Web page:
·        Determining FMLA eligibility.  Employees may be eligible for up to 12 weeks of protected leave under the federal Family and Medical Leave Act (FMLA) if they have work for a covered employer for 12 months and worked at least 1,250 hours in the previous 12 month period.  Tracking work time is necessary to figure out whether an employee has put in the requisite time to be FMLA eligible, but it is also needed to determine the amount of an employee’s protected leave entitlement.  “Twelve weeks” of FMLA leave for an employee who is less than full-time is based on their typical part-time schedule and is different than the full 12 weeks of leave available to a full-time employee.

·        Tracking worker productivity. Another reason to track non-exempt employee time is to measure productivity.  Are employees showing up on time and getting the job done while at work?  Or, are there folks who incur a lot of overtime, because they’re not efficient during the work day?  Do you have employees who are working off the clock without reporting their hours?  The answers to these questions may be found in accurate time recording and tracking.

Thursday, February 6, 2014

A New Hurdle For Higher Education: College Football Players Huddle Up for Union Organizing


Last week, the Northwestern University football team shook up the playbook by taking the unprecedented step of petitioning the National Labor Relations Board for a union election. The result – to be determined – will have a significant impact on the relationship between higher education institutions and their student-athletes, as well as potentially many other students who receive aid in consideration of services performed to the benefit of the schools, such as graduate assistants. 
 
Under the leadership of star quarterback Kain Colter and with financial support from the United Steelworkers, the players argue they are not just simply players or student athletes, but “employees” who have generated hundreds of millions of dollars for their respective schools. Calling the NCAA a dictatorship run without student input, the athletes say they want to be treated better by both the universities and the NCAA, with access to benefits such as long-term health care and education assistance if unable to complete their degrees due to injury.  
 
Do the athletes have the right to organize a union? The NCAA has argued no. But that is not an open-and-shut question. Of course, students and athletes can organize to collectively work together to improve conditions. Look no further than student rallys at the Minnesota Capitol that have directly impacted student tuition and conditions. The critical question in the football players’ organizing effort is whether the athletes will be afforded the protections of the National Labor Relations Act (NLRA), meaning whether the universities could take action against them, such as revoking scholarships or enforcing penalties, because of their engaging in such activity, or would the federal labor law protect them against such a response?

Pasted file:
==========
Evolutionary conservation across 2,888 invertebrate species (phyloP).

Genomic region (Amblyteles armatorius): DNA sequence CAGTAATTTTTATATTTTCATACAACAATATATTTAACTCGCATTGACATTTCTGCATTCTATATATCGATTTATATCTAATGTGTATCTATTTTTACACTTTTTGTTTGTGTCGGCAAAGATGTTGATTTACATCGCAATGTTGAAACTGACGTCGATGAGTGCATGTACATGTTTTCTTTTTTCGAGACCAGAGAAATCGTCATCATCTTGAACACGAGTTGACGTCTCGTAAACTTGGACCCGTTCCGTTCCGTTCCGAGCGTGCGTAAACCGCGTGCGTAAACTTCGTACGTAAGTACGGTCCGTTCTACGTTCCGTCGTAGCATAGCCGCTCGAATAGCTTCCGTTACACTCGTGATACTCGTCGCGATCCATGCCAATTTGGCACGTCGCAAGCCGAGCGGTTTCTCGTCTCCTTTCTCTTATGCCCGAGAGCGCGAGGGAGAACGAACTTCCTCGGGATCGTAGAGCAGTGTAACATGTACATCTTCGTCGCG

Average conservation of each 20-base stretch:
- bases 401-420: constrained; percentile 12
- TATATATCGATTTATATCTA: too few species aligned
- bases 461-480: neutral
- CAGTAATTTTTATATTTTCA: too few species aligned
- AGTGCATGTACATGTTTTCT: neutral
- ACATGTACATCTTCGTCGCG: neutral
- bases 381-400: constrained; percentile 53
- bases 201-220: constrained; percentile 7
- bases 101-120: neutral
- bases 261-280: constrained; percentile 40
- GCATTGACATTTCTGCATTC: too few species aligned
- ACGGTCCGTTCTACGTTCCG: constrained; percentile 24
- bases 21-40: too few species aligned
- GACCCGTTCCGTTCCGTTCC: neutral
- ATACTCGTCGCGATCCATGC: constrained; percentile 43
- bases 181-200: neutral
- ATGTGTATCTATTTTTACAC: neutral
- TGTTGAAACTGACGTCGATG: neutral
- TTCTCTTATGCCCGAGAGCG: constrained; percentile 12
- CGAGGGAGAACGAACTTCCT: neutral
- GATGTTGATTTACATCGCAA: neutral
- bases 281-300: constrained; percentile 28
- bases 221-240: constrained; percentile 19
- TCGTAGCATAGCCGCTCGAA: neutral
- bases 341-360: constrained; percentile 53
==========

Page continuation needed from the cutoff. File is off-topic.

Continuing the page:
To have such NLRA protection, the athletes must show that they are employees. This is where the controversy lies. The NCAA has stated its position is an emphatic no. The players on the other hand argue that their scholarships are compensation for services, setting up what is essentially an employment relationship.   
 
Whether or not the NLRB will conduct a union election among the players and protect them against any response of their university will, indeed, turn on whether the NLRB finds the players are employees for purposes of the labor law. That will be the subject of an investigative hearing on the relevant underlying facts about the relationship of the players with the university, which is currently scheduled to be conducted on February 12 by the NLRB Regional Office in Chicago where the petition was filed. Following the hearing, one option available to the Regional Director will be to seek the help of the NLRB’s lawyers of the NLRB Division of Advice about how to apply the federal labor law to these circumstances.